School pond health and safety

Information sheet

Practical considerations to consider before installing a pond or making improvements to your existing pond.

  • School term: All year round
  • Level of experience: No experience needed
  • Subject(s):

School pond health & safety

Water provides a home for wildlife which in turn adds a huge learning potential to your garden setting. Cover the pond with a metal grid so that children are unable to fall in. Alternatively there are safe water features using a pump and re-circulated water bubbling through pebbles or round metal balls that offer interest without the risks that come with deeper ponds. Water is a welcome addition to any garden, and it is especially attractive to wildlife. Your pupils will get much enjoyment from the creatures that visit an area of water in your school garden.
There are however health and safety factors which must be considered when using water in your school garden.                        

Hazards associated with water.

  • Water is a drowning hazard; just 500mm is deep enough for a small child to drown in.
  • Leptospirosis (Weils disease) is a disease which is transmitted to humans through contact with the urine of an infected animal (in fresh water).
  • Slips, trips and falls into the water from uneven surfaces, steep banks and slippery edges.
  • Danger from falling through the ice when the pond is frozen.

Factors which will make ponds or areas of water safer for children.

Make sure the pond has sloping sides; this makes it easier for people and wildlife to climb out if they fall in. You can cover a pond with a metal grid so that children are unable to fall in. 

Avoid hidden edges to the pond, especially if there is a drop on the other side. Ponds must be fenced off (seek your local authority advice on this). Frame the pond with plants to show the perimeters.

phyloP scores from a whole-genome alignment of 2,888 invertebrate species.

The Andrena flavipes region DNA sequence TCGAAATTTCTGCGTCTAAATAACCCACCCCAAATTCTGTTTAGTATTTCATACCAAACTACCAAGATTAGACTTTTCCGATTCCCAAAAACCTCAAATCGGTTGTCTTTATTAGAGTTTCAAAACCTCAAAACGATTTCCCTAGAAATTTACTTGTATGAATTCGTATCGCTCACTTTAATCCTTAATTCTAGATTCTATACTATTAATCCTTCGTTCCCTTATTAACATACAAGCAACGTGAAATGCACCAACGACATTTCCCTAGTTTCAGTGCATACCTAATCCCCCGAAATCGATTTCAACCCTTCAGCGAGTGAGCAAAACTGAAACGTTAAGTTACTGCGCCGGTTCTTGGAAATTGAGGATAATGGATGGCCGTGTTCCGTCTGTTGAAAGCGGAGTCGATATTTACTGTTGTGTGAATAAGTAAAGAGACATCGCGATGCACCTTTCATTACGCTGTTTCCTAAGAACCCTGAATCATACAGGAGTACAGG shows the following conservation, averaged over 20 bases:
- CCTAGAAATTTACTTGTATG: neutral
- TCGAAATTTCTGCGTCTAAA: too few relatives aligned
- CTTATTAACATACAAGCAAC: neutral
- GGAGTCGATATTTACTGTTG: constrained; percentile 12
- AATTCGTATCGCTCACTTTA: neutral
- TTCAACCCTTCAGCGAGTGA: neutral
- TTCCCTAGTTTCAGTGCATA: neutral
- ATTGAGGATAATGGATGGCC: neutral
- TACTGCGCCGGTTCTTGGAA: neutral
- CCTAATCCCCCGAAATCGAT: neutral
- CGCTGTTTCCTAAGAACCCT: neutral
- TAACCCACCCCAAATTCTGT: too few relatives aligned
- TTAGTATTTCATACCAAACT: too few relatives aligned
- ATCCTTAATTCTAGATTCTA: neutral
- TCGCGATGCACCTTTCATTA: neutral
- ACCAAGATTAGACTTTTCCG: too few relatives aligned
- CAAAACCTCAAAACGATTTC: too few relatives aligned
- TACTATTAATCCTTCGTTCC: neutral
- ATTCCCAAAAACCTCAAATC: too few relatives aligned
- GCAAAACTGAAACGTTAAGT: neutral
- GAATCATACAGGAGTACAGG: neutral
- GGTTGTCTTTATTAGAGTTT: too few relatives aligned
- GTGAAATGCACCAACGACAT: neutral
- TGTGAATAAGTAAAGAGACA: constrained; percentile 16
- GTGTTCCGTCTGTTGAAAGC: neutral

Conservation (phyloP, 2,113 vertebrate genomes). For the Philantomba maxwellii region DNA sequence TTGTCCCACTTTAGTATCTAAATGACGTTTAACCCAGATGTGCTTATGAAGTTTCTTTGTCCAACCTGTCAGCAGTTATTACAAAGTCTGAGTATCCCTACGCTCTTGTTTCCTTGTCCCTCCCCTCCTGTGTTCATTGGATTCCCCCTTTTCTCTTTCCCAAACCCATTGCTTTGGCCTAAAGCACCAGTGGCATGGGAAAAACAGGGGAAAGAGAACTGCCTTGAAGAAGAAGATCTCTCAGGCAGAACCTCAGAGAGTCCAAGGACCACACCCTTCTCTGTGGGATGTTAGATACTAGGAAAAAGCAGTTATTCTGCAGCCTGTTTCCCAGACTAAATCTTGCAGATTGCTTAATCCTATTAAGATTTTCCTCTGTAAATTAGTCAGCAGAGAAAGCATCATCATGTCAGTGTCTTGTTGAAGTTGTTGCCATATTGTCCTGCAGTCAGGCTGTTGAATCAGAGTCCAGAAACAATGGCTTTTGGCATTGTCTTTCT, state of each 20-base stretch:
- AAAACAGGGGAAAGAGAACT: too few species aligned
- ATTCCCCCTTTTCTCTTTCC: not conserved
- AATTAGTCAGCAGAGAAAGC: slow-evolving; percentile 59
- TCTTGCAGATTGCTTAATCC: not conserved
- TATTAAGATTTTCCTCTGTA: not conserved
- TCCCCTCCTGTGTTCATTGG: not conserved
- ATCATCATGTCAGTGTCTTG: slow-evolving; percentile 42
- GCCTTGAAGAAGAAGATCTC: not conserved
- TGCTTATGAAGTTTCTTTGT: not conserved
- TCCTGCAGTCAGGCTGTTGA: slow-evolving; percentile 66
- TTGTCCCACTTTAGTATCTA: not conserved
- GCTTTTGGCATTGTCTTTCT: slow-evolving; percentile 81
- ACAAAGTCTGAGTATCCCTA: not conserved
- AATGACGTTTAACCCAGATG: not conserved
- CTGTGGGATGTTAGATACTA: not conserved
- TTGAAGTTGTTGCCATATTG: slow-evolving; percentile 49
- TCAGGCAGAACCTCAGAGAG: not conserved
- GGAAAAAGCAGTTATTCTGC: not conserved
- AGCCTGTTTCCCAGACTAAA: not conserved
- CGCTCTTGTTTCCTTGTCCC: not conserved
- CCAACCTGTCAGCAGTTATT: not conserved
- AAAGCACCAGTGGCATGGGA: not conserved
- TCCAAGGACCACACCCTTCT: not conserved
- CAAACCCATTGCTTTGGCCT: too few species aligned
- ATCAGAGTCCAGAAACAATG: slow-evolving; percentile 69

If pond dipping is going to be an activity the pond is used for- ensure there are specified areas for this to take place and risk assessments have been written for the activity.

Evaluate the level of risk and write a risk assessment accordingly.

This will depend the levels of precaution that are/will be put in place, how the pond is going to be used, when and by whom?
Will it only be used under the supervision of an adult and is the area able to be closed off?
Is the warning signage adequate and has a rescue plan been written?

Alternatives to ponds

Consider other water features for your school garden Bird baths and drinking bowls will help wild birds and animals in your locality. Alternatively, there are safe water features using a pump and re-circulated water bubbling through pebbles or round metal balls. Wall fountains and pools in large pots will add extra sensory interest to your school garden without the potential danger of a pond.

Who could be harmed?

  • Young children, particularly under fives
  • Teenagers (peer pressure could lead to risk taking) 
  • Teaching and grounds' staff and volunteers
  • Members of the local community.

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